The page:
The point is, if I can’t spot the fun in an action sport shot (skiing, cliff jumping, rock climbing, sky diving etc), I’m left wanting something. If the shot doesn’t depict someone having fun, in the word’s of Ben or Jerry, I ask myself “why are they doing it?”

    And so that’s why when I shoot I try to find the fun that I can put in a shot… and all I’m saying is that for some folks shooting photos out there (e.g. me 😉 maybe the “fun factor” can find its way into a checklist of things that need to be done when making a “keeper” shot.

    One shot that comes to mind as being clearly fun is the one on your “Wasatch Poster” that I have hanging on my wall. The one looking down the spine with the skier dropping in. I can spot the fun immediately.

    In any case, thanks for a great post Adam! Good stuff to think about.

  3. Just the fact that you are willing to share some tricks of the trade shows your love of the sport and photography. I have usually relied on my AF points to actively select the skier but your selection of a fixed AF illustrates your determination to create the specific shot you invision. The shot that includes all the aspects you mention that makes it a winner. Your photography continues to impress and as a ski photographer I can appreciate your technical expertise and your artistic ability to “see” the shot. I would have to agree with you that communication and understanding between the athlete and the photographer is the most essential element for remarkable ski photography.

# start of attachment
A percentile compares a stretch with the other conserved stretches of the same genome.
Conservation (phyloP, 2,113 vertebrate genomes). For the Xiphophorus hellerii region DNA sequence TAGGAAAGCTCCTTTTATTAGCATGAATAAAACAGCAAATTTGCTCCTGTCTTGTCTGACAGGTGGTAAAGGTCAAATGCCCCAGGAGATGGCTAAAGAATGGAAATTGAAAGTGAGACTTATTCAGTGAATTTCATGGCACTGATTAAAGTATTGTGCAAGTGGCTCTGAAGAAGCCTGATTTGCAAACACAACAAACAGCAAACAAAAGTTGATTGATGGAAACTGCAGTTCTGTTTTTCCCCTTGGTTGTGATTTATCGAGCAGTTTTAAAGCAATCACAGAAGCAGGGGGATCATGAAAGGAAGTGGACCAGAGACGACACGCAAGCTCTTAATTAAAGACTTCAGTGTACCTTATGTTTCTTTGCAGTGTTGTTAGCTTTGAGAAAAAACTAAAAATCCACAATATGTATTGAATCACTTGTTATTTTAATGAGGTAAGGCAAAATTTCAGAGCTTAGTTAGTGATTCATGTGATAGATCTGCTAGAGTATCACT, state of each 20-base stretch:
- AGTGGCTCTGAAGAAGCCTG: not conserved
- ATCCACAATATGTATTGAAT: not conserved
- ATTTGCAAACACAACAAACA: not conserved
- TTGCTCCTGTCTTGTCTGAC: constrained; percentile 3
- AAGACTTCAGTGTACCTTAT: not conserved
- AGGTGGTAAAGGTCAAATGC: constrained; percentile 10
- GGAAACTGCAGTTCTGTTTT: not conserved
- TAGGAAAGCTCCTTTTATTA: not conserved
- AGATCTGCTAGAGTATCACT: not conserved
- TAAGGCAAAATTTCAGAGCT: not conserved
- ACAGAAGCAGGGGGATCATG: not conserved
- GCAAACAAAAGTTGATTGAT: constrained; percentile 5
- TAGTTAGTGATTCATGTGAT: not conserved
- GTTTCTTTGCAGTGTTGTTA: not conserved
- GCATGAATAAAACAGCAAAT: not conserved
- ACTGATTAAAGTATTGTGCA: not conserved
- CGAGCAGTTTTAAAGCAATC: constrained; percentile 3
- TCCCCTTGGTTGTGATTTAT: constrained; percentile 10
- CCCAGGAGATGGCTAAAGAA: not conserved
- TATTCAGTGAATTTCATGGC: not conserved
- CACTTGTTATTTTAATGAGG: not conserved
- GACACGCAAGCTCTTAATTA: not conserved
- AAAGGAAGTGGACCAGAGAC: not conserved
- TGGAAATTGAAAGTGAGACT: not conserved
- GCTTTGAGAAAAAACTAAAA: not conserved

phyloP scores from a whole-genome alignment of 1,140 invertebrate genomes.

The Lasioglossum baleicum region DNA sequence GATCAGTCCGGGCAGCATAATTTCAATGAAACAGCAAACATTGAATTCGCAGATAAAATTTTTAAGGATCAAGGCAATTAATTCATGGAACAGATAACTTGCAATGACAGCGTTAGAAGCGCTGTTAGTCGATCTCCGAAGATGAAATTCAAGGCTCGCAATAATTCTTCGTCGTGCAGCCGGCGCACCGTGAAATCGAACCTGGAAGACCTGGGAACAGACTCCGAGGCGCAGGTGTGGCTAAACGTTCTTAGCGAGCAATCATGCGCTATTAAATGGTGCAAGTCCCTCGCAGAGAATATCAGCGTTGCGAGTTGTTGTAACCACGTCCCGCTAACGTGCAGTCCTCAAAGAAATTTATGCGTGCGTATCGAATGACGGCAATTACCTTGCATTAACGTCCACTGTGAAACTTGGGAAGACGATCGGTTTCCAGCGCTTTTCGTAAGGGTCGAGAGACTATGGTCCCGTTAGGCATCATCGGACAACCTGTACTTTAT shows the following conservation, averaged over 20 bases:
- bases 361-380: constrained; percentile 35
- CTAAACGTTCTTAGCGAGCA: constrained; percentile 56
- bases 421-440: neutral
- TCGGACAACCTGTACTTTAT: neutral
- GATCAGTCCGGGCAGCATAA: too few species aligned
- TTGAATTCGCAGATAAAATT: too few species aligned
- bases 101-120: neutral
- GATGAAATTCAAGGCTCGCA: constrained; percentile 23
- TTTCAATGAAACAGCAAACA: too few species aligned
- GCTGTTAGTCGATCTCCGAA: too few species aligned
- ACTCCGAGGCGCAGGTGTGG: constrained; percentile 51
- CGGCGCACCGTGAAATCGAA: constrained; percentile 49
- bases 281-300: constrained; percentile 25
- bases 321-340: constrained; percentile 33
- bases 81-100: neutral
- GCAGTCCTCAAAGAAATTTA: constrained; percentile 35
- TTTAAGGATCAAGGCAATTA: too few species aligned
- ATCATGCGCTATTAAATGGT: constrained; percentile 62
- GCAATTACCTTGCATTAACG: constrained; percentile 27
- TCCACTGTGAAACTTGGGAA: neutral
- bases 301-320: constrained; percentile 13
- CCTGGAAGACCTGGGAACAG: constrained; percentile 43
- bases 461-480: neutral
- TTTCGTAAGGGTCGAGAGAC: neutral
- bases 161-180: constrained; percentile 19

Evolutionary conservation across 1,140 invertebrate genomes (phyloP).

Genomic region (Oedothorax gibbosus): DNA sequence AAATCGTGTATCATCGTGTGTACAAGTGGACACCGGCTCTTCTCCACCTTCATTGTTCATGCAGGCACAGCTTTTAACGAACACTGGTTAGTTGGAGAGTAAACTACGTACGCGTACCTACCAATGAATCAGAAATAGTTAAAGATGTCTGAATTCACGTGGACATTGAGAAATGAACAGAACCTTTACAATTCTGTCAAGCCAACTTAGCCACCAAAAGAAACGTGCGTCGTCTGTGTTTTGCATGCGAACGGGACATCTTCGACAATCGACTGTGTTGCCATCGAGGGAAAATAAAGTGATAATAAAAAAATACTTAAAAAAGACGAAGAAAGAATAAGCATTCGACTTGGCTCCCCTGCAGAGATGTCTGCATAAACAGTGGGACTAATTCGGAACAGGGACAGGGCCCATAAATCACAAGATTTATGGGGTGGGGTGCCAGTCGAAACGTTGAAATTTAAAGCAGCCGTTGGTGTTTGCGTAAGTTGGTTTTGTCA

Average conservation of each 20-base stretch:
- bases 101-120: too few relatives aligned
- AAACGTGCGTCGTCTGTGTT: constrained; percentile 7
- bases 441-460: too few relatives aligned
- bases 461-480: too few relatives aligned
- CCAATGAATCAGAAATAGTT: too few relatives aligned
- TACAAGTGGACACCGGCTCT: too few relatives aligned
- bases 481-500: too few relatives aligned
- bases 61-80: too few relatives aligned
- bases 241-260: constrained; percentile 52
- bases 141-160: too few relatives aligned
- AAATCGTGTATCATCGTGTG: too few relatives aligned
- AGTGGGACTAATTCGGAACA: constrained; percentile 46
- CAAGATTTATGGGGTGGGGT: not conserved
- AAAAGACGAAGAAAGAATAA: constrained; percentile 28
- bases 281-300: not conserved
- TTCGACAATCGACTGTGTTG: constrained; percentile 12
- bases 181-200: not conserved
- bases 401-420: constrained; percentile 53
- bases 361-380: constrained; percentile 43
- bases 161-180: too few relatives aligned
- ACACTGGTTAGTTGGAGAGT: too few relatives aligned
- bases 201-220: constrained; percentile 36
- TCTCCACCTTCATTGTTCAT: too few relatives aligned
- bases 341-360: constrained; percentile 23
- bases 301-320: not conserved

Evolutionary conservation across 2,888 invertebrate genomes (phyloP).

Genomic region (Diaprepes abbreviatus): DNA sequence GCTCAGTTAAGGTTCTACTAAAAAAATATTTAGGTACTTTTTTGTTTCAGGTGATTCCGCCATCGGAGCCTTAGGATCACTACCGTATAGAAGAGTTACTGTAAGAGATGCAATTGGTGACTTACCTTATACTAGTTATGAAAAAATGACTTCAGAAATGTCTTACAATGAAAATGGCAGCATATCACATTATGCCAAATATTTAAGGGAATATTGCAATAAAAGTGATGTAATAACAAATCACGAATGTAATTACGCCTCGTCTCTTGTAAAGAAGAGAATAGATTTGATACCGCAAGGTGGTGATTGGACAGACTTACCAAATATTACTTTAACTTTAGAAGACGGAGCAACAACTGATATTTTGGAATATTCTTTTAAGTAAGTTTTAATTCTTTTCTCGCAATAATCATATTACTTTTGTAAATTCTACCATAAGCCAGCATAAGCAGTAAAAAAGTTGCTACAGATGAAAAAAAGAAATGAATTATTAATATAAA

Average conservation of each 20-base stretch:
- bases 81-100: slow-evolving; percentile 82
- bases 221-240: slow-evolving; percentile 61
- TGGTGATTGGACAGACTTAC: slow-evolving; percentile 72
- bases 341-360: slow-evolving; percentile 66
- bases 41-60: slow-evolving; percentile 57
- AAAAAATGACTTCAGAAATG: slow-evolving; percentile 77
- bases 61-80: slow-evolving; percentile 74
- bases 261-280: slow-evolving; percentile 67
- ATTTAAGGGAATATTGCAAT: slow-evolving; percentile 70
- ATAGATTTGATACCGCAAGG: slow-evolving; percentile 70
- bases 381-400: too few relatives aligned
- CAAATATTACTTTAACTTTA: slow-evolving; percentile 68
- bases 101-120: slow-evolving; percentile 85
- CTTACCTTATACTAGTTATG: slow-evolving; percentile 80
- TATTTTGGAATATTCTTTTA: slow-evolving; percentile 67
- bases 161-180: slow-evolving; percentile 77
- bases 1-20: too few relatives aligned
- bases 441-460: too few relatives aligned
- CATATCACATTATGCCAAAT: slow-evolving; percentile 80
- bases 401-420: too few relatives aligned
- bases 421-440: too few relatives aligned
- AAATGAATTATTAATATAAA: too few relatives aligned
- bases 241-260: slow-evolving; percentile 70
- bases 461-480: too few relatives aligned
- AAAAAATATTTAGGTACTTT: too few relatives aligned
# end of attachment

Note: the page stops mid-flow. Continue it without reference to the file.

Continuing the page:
At 1/3200 your light and glass must be excellent at 4.5. Can a DX handle a shot like this for sharpness or is a FX camera essential to be “tack” sharp.

    Thanks

    • Hey Michael–
      Thanks for the thoughts. I shoot all my skiing imagery with a 1.3 crop sensor. You can get a fantastic image with either sensor, regardless of whether it’s full frame or crop. The most important thing when it comes to tack sharp images is using good glass and making sure your shooting technique is up to par (make sure your shutter speed is fast enough to stop action, use a tripod/monopod if necessary, etc.)